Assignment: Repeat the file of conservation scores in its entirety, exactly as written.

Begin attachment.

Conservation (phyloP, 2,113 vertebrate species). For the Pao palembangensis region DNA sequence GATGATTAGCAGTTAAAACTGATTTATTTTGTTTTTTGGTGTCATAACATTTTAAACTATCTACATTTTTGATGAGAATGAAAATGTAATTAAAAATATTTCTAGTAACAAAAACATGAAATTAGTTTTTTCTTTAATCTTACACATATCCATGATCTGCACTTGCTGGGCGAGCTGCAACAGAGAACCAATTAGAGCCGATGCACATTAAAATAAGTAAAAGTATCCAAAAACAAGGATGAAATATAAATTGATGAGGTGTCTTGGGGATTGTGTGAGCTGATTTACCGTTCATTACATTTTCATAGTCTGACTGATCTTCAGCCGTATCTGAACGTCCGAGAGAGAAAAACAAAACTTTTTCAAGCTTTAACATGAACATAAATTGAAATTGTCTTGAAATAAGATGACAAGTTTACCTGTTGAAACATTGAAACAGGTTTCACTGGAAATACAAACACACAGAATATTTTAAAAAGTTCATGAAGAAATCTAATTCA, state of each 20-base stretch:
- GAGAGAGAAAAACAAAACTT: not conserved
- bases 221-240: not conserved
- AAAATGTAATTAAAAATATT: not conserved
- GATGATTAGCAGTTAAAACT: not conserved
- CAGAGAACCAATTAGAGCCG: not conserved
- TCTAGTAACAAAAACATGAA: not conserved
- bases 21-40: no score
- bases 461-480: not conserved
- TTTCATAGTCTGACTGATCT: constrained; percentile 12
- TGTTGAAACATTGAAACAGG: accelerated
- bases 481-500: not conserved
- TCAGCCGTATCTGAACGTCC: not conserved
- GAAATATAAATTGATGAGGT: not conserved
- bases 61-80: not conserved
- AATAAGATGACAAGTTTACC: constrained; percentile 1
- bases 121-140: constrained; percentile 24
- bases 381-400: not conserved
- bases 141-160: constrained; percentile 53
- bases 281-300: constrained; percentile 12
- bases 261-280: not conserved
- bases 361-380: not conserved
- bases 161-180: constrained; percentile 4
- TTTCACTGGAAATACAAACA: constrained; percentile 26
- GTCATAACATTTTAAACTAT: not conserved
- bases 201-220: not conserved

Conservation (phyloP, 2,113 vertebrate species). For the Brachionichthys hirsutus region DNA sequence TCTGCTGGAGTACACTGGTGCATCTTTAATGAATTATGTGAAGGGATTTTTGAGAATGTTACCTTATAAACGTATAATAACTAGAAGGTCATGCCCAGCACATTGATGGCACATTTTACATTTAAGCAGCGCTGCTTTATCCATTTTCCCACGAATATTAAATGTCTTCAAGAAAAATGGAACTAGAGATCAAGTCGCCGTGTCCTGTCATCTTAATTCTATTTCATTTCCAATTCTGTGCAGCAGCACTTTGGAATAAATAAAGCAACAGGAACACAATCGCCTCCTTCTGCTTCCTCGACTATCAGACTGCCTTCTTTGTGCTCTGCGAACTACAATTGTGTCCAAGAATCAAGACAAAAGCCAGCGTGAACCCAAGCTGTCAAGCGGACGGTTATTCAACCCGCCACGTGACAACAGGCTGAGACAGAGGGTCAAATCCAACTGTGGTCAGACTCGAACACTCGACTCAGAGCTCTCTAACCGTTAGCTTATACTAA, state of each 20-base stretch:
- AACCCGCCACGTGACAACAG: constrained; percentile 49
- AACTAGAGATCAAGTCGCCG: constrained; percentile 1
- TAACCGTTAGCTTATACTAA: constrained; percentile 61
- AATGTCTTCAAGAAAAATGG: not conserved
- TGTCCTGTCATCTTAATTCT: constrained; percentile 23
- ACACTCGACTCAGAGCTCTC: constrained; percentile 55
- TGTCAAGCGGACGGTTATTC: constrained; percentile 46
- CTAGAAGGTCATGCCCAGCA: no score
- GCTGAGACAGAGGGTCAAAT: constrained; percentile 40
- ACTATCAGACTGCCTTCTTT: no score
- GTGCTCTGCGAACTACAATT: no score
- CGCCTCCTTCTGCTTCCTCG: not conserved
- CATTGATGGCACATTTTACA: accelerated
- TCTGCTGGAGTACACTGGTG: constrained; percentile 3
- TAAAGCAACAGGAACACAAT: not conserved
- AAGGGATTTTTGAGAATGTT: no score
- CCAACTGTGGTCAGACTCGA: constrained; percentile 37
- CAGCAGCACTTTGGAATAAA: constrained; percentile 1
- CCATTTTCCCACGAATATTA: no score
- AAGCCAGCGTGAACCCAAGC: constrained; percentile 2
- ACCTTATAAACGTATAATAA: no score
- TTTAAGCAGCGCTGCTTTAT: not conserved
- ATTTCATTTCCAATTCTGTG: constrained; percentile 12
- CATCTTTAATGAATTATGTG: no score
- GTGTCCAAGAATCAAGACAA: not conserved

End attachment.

Conservation (phyloP, 2,113 vertebrate species). For the Pao palembangensis region DNA sequence GATGATTAGCAGTTAAAACTGATTTATTTTGTTTTTTGGTGTCATAACATTTTAAACTATCTACATTTTTGATGAGAATGAAAATGTAATTAAAAATATTTCTAGTAACAAAAACATGAAATTAGTTTTTTCTTTAATCTTACACATATCCATGATCTGCACTTGCTGGGCGAGCTGCAACAGAGAACCAATTAGAGCCGATGCACATTAAAATAAGTAAAAGTATCCAAAAACAAGGATGAAATATAAATTGATGAGGTGTCTTGGGGATTGTGTGAGCTGATTTACCGTTCATTACATTTTCATAGTCTGACTGATCTTCAGCCGTATCTGAACGTCCGAGAGAGAAAAACAAAACTTTTTCAAGCTTTAACATGAACATAAATTGAAATTGTCTTGAAATAAGATGACAAGTTTACCTGTTGAAACATTGAAACAGGTTTCACTGGAAATACAAACACACAGAATATTTTAAAAAGTTCATGAAGAAATCTAATTCA, state of each 20-base stretch:
- GAGAGAGAAAAACAAAACTT: not conserved
- bases 221-240: not conserved
- AAAATGTAATTAAAAATATT: not conserved
- GATGATTAGCAGTTAAAACT: not conserved
- CAGAGAACCAATTAGAGCCG: not conserved
- TCTAGTAACAAAAACATGAA: not conserved
- bases 21-40: no score
- bases 461-480: not conserved
- TTTCATAGTCTGACTGATCT: constrained; percentile 12
- TGTTGAAACATTGAAACAGG: accelerated
- bases 481-500: not conserved
- TCAGCCGTATCTGAACGTCC: not conserved
- GAAATATAAATTGATGAGGT: not conserved
- bases 61-80: not conserved
- AATAAGATGACAAGTTTACC: constrained; percentile 1
- bases 121-140: constrained; percentile 24
- bases 381-400: not conserved
- bases 141-160: constrained; percentile 53
- bases 281-300: constrained; percentile 12
- bases 261-280: not conserved
- bases 361-380: not conserved
- bases 161-180: constrained; percentile 4
- TTTCACTGGAAATACAAACA: constrained; percentile 26
- GTCATAACATTTTAAACTAT: not conserved
- bases 201-220: not conserved

Conservation (phyloP, 2,113 vertebrate species). For the Brachionichthys hirsutus region DNA sequence TCTGCTGGAGTACACTGGTGCATCTTTAATGAATTATGTGAAGGGATTTTTGAGAATGTTACCTTATAAACGTATAATAACTAGAAGGTCATGCCCAGCACATTGATGGCACATTTTACATTTAAGCAGCGCTGCTTTATCCATTTTCCCACGAATATTAAATGTCTTCAAGAAAAATGGAACTAGAGATCAAGTCGCCGTGTCCTGTCATCTTAATTCTATTTCATTTCCAATTCTGTGCAGCAGCACTTTGGAATAAATAAAGCAACAGGAACACAATCGCCTCCTTCTGCTTCCTCGACTATCAGACTGCCTTCTTTGTGCTCTGCGAACTACAATTGTGTCCAAGAATCAAGACAAAAGCCAGCGTGAACCCAAGCTGTCAAGCGGACGGTTATTCAACCCGCCACGTGACAACAGGCTGAGACAGAGGGTCAAATCCAACTGTGGTCAGACTCGAACACTCGACTCAGAGCTCTCTAACCGTTAGCTTATACTAA, state of each 20-base stretch:
- AACCCGCCACGTGACAACAG: constrained; percentile 49
- AACTAGAGATCAAGTCGCCG: constrained; percentile 1
- TAACCGTTAGCTTATACTAA: constrained; percentile 61
- AATGTCTTCAAGAAAAATGG: not conserved
- TGTCCTGTCATCTTAATTCT: constrained; percentile 23
- ACACTCGACTCAGAGCTCTC: constrained; percentile 55
- TGTCAAGCGGACGGTTATTC: constrained; percentile 46
- CTAGAAGGTCATGCCCAGCA: no score
- GCTGAGACAGAGGGTCAAAT: constrained; percentile 40
- ACTATCAGACTGCCTTCTTT: no score
- GTGCTCTGCGAACTACAATT: no score
- CGCCTCCTTCTGCTTCCTCG: not conserved
- CATTGATGGCACATTTTACA: accelerated
- TCTGCTGGAGTACACTGGTG: constrained; percentile 3
- TAAAGCAACAGGAACACAAT: not conserved
- AAGGGATTTTTGAGAATGTT: no score
- CCAACTGTGGTCAGACTCGA: constrained; percentile 37
- CAGCAGCACTTTGGAATAAA: constrained; percentile 1
- CCATTTTCCCACGAATATTA: no score
- AAGCCAGCGTGAACCCAAGC: constrained; percentile 2
- ACCTTATAAACGTATAATAA: no score
- TTTAAGCAGCGCTGCTTTAT: not conserved
- ATTTCATTTCCAATTCTGTG: constrained; percentile 12
- CATCTTTAATGAATTATGTG: no score
- GTGTCCAAGAATCAAGACAA: not conserved